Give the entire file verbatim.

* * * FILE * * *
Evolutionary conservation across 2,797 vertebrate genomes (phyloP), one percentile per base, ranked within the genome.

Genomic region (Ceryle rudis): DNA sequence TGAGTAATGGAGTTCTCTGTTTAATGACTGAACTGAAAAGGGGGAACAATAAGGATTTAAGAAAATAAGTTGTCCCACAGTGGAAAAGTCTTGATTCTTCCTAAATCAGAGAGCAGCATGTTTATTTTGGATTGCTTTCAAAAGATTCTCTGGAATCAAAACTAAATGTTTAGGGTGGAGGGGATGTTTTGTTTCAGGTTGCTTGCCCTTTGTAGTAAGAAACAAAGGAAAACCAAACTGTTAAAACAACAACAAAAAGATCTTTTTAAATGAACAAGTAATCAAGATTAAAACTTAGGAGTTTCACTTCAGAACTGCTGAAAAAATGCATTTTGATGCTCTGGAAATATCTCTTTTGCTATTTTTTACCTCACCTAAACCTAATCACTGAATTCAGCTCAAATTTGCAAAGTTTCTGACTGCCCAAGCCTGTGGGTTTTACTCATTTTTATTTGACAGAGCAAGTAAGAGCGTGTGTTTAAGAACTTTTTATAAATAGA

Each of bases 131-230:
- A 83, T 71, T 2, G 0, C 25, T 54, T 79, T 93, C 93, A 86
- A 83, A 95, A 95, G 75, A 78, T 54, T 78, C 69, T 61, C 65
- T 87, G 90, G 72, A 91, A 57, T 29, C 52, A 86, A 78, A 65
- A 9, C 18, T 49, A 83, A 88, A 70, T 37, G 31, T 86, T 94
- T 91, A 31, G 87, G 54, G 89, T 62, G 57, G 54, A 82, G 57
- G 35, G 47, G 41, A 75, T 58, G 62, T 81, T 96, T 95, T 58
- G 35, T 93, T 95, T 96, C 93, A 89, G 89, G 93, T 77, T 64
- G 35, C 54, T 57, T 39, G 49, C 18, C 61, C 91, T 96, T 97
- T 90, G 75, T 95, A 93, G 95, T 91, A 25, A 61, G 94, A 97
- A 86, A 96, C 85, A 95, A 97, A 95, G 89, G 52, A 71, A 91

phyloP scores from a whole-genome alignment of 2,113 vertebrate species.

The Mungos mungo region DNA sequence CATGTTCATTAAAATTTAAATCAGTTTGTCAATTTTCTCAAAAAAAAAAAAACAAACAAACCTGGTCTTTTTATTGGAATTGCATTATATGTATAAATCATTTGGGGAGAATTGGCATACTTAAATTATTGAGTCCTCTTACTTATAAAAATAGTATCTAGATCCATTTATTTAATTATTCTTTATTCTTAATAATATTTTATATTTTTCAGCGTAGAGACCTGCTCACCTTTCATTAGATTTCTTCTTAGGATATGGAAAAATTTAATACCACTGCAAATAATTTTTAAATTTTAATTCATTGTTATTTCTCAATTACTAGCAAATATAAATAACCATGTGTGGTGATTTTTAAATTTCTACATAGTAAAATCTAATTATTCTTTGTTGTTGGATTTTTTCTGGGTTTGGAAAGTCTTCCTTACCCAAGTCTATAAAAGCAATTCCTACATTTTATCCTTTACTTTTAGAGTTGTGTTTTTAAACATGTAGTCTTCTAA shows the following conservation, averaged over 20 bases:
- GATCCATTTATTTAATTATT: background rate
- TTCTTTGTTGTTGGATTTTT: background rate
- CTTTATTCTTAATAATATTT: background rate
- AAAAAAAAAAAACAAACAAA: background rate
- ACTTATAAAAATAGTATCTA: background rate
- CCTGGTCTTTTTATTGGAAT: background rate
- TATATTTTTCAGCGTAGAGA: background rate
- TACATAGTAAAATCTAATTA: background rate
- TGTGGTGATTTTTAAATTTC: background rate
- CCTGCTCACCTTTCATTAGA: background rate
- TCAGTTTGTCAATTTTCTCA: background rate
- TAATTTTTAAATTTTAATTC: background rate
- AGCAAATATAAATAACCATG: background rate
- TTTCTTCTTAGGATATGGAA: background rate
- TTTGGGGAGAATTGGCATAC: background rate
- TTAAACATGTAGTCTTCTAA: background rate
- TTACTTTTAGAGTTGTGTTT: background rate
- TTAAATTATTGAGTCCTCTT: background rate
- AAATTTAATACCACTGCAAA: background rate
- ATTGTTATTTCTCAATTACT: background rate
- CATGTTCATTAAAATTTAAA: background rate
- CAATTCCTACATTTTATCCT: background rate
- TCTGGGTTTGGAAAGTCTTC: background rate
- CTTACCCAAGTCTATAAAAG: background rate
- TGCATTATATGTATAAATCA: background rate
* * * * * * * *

Evolutionary conservation across 2,797 vertebrate genomes (phyloP), one percentile per base, ranked within the genome.

Genomic region (Ceryle rudis): DNA sequence TGAGTAATGGAGTTCTCTGTTTAATGACTGAACTGAAAAGGGGGAACAATAAGGATTTAAGAAAATAAGTTGTCCCACAGTGGAAAAGTCTTGATTCTTCCTAAATCAGAGAGCAGCATGTTTATTTTGGATTGCTTTCAAAAGATTCTCTGGAATCAAAACTAAATGTTTAGGGTGGAGGGGATGTTTTGTTTCAGGTTGCTTGCCCTTTGTAGTAAGAAACAAAGGAAAACCAAACTGTTAAAACAACAACAAAAAGATCTTTTTAAATGAACAAGTAATCAAGATTAAAACTTAGGAGTTTCACTTCAGAACTGCTGAAAAAATGCATTTTGATGCTCTGGAAATATCTCTTTTGCTATTTTTTACCTCACCTAAACCTAATCACTGAATTCAGCTCAAATTTGCAAAGTTTCTGACTGCCCAAGCCTGTGGGTTTTACTCATTTTTATTTGACAGAGCAAGTAAGAGCGTGTGTTTAAGAACTTTTTATAAATAGA

Each of bases 131-230:
- A 83, T 71, T 2, G 0, C 25, T 54, T 79, T 93, C 93, A 86
- A 83, A 95, A 95, G 75, A 78, T 54, T 78, C 69, T 61, C 65
- T 87, G 90, G 72, A 91, A 57, T 29, C 52, A 86, A 78, A 65
- A 9, C 18, T 49, A 83, A 88, A 70, T 37, G 31, T 86, T 94
- T 91, A 31, G 87, G 54, G 89, T 62, G 57, G 54, A 82, G 57
- G 35, G 47, G 41, A 75, T 58, G 62, T 81, T 96, T 95, T 58
- G 35, T 93, T 95, T 96, C 93, A 89, G 89, G 93, T 77, T 64
- G 35, C 54, T 57, T 39, G 49, C 18, C 61, C 91, T 96, T 97
- T 90, G 75, T 95, A 93, G 95, T 91, A 25, A 61, G 94, A 97
- A 86, A 96, C 85, A 95, A 97, A 95, G 89, G 52, A 71, A 91

phyloP scores from a whole-genome alignment of 2,113 vertebrate species.

The Mungos mungo region DNA sequence CATGTTCATTAAAATTTAAATCAGTTTGTCAATTTTCTCAAAAAAAAAAAAACAAACAAACCTGGTCTTTTTATTGGAATTGCATTATATGTATAAATCATTTGGGGAGAATTGGCATACTTAAATTATTGAGTCCTCTTACTTATAAAAATAGTATCTAGATCCATTTATTTAATTATTCTTTATTCTTAATAATATTTTATATTTTTCAGCGTAGAGACCTGCTCACCTTTCATTAGATTTCTTCTTAGGATATGGAAAAATTTAATACCACTGCAAATAATTTTTAAATTTTAATTCATTGTTATTTCTCAATTACTAGCAAATATAAATAACCATGTGTGGTGATTTTTAAATTTCTACATAGTAAAATCTAATTATTCTTTGTTGTTGGATTTTTTCTGGGTTTGGAAAGTCTTCCTTACCCAAGTCTATAAAAGCAATTCCTACATTTTATCCTTTACTTTTAGAGTTGTGTTTTTAAACATGTAGTCTTCTAA shows the following conservation, averaged over 20 bases:
- GATCCATTTATTTAATTATT: background rate
- TTCTTTGTTGTTGGATTTTT: background rate
- CTTTATTCTTAATAATATTT: background rate
- AAAAAAAAAAAACAAACAAA: background rate
- ACTTATAAAAATAGTATCTA: background rate
- CCTGGTCTTTTTATTGGAAT: background rate
- TATATTTTTCAGCGTAGAGA: background rate
- TACATAGTAAAATCTAATTA: background rate
- TGTGGTGATTTTTAAATTTC: background rate
- CCTGCTCACCTTTCATTAGA: background rate
- TCAGTTTGTCAATTTTCTCA: background rate
- TAATTTTTAAATTTTAATTC: background rate
- AGCAAATATAAATAACCATG: background rate
- TTTCTTCTTAGGATATGGAA: background rate
- TTTGGGGAGAATTGGCATAC: background rate
- TTAAACATGTAGTCTTCTAA: background rate
- TTACTTTTAGAGTTGTGTTT: background rate
- TTAAATTATTGAGTCCTCTT: background rate
- AAATTTAATACCACTGCAAA: background rate
- ATTGTTATTTCTCAATTACT: background rate
- CATGTTCATTAAAATTTAAA: background rate
- CAATTCCTACATTTTATCCT: background rate
- TCTGGGTTTGGAAAGTCTTC: background rate
- CTTACCCAAGTCTATAAAAG: background rate
- TGCATTATATGTATAAATCA: background rate